The last weeks of summer have been full. Full of emotional highs and lows, full of travel, full of plans, full of activities with the girls, and in that paradox of motherhood, somehow also full of long hours to fill.
Time flies and time stands still. When we have an empty afternoon at home, I tell the girls, “go play outside, it’s beautiful out!” We get shoes on, apply sunblock, pack up carrot sticks or grapes. The girls stay outside for five minutes and then come inside saying they are thirsty, hungry, tired or want to watch PBS kids. But if it’s time to go, like to go get in the car right now for a date or appointment that’s in twenty minutes, suddenly they are biking in the driveway, going down the slide and otherwise collaborating in fantastic and elaborate imaginative games, begging for just a few more minutes. Bewildering.
So, I’ve started telling the girls it’s “time to go” about twenty or thirty minutes before it’s actually time to go. It’s working like a charm except for the fact that we usually pile into the car wet and dirty after thirty minutes of hard play. But I’ve decided it’s an acceptable tradeoff for what its buying me: thirty minutes to quickly vacuum the floors or type out a couple of ideas before they’re lost.
It’s an adventure balancing the drives and tendencies of my active little girls with the demands on my time as a mother, wife, friend, rental property manager, personal chef and housekeeper. But the added challenge of new levels of energy, stubbornness and emotional volatility are worth the work for the independence I have gained from their development.
I dropped dinner off for a girlfriend of mine who just had her second child. Seeing her standing in the doorway, television on, hair wet, and whispering at 12:30 in the afternoon, brought me instantly back to those first weeks of being a mother of two. I remember scowling at the telephone when it rang as if its choice to make noise (no matter what time of day) was of the utmost distaste. Showering was optional, even more so than these days, and sleep was a commodity to be grasped, searched for at any time of day and hoarded. Each day the internal battle between the potential for a couple more hours of sleep and the possibility of a hot cup of coffee was epic and constant.
The visit reminded me how far we’ve come. With rare exception, everyone sleeps through the night, we actually have a social life that doesn’t include the couch, a glass of wine and the television, and I can get to the gym with some regularity. But the biggest milestone I’ve observed this summer is that my two little girls, the little girls who just yesterday were a jealous toddler and an unaware infant, are now playing together, actually playing together, I mean collaborating. It’s absolutely delightful to watch. They are funny and adorable together. They pretend they’re puppies, they play “stop and go” down the driveway, they rock towel babies, they even tricycle together. Twila is, of course, the ringleader and Jada happily plays along, with a big smile, adding a key phrase every once in a while like “go!” or “bye mom!” she also has perfected her puppy pant with her tongue hanging out.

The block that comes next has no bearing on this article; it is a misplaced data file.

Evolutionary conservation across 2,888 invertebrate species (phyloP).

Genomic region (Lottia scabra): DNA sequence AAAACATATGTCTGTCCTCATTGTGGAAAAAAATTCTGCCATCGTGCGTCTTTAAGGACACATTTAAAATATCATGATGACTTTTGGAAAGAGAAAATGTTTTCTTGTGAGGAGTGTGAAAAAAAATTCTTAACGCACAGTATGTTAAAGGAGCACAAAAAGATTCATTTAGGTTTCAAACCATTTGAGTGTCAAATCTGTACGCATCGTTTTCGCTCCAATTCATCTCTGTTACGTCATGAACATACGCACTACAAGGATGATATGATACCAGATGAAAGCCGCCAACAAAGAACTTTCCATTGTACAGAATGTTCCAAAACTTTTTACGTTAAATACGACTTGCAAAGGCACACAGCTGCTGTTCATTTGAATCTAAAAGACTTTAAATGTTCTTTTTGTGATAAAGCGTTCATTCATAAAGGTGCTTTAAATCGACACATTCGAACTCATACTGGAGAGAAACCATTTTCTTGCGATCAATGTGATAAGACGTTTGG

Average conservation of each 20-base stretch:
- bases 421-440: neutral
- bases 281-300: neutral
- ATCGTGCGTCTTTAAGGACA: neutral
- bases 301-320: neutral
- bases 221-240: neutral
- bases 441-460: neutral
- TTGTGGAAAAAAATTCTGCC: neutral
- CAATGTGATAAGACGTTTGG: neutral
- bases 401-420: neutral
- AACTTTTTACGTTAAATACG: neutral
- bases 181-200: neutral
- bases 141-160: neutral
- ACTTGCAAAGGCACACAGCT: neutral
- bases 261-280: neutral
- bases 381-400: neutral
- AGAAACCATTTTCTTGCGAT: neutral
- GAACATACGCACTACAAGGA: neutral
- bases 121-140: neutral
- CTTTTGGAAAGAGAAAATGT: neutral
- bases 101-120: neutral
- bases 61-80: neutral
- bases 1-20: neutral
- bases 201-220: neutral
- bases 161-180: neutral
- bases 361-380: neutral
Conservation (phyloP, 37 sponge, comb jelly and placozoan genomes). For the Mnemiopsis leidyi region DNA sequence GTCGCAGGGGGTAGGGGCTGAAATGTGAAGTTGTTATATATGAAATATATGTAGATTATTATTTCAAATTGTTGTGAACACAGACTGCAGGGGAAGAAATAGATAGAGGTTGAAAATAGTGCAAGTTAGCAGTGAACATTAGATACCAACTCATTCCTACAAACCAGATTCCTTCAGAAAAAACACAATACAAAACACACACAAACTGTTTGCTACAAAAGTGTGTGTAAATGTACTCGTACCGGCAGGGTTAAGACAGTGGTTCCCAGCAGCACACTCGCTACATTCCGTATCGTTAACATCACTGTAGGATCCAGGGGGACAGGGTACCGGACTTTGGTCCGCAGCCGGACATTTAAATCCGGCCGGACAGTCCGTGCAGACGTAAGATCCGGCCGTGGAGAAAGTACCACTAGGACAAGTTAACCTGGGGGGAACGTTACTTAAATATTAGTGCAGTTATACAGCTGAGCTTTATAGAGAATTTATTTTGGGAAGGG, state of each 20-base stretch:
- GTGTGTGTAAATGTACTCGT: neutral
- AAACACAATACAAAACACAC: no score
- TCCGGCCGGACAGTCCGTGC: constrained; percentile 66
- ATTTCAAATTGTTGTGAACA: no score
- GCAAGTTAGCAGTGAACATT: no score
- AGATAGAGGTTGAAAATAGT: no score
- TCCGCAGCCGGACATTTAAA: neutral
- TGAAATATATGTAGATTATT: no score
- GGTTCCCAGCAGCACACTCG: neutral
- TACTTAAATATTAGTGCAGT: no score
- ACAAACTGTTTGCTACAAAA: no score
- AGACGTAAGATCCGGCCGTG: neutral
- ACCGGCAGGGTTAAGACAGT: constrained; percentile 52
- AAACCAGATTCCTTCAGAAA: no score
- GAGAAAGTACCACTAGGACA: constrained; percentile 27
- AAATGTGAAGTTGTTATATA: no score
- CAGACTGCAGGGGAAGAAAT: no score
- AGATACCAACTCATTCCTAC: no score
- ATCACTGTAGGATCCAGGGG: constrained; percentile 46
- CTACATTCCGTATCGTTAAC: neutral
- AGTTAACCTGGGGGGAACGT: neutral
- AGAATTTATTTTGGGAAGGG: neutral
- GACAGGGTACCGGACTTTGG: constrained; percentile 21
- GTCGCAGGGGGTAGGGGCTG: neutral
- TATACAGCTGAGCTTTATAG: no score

The other night as we stood in the driveway watching Jada balance on the back of Twila’s trike, I said to Ryan “This, is why we had two kids.” It might have been the pinnacle of my summer.
Of course I am also continually amazed by their ability to clutter a house in less than half the time it takes me to clean. Sometimes the chaos seems endless. Some days, their needs are constant and conflicting with each other’s needs so at no time can they both be happy. Some days I feel like I am breaking up fights all day long. The job of motherhood is unpredictable and that is the very thing that can make it joyful and can also make it incredibly stressful.
As Deborah Lewis points out in Motherhood Stress, all of the factors that make a “regular” job stressful are present in motherhood.
·An excess of novelty and uncertainty
· Lack of Control
·Ideals versus Reality
·No Clear Guidelines or Measure for Success
· Low status and Low Pay
And I have to agree with Ms. Lewis, motherhood remains the most stressful job I’ve even held. And I’ve been a school teacher, a server at poorly run yet expensive restaurants, a pet groomer, a vet technician and a nanny for extremely obstinate and spoiled children. The only job that’s made me brake down in a puddle of angry and guilty tears or lashed out with shouts and threats, that I will later regret, is motherhood.
But that’s how adventures are: they are unpredictable. And sometimes that means stress and sometimes it means excitement.
So motherhood is still an adventure: new challenges at every turn and startling frustrations sprinkled with great joyous victories and rewards; emotional highs and lows. And at the end of each day, I feel like I’ve done battle. But usually, as I sit on the couch each night, exhausted and worn out, I feel gratified that I not only made it through another day, I invested time and energy and creativity in my children and got to participate in their adventure.